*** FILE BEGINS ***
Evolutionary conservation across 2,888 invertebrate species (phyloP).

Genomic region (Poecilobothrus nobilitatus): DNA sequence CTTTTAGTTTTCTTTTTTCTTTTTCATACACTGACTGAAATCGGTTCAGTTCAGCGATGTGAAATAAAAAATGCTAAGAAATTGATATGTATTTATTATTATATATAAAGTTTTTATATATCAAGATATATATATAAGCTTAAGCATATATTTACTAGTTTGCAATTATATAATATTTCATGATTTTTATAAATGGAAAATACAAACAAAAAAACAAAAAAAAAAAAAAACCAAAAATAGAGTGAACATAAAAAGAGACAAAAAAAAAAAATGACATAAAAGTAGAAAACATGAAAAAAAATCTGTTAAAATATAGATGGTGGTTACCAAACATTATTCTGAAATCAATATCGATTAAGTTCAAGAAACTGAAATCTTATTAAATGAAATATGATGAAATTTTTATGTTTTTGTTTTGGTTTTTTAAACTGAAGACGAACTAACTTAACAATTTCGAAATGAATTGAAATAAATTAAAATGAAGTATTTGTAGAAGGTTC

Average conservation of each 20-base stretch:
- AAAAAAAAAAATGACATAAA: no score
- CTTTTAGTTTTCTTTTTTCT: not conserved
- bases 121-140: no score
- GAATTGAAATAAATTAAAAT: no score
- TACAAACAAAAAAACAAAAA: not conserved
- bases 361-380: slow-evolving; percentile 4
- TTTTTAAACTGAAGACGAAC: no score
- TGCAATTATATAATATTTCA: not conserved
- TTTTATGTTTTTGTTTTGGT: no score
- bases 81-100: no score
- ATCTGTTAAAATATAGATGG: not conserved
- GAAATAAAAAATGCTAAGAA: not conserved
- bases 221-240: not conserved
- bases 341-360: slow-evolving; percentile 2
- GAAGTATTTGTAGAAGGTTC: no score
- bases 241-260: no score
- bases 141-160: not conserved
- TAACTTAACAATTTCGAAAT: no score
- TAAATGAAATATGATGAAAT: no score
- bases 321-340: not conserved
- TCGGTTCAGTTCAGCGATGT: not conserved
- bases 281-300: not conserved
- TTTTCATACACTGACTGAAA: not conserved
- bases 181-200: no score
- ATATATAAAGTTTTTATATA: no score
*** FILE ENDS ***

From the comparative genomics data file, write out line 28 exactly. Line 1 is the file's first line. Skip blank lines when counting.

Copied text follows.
- ATATATAAAGTTTTTATATA: no score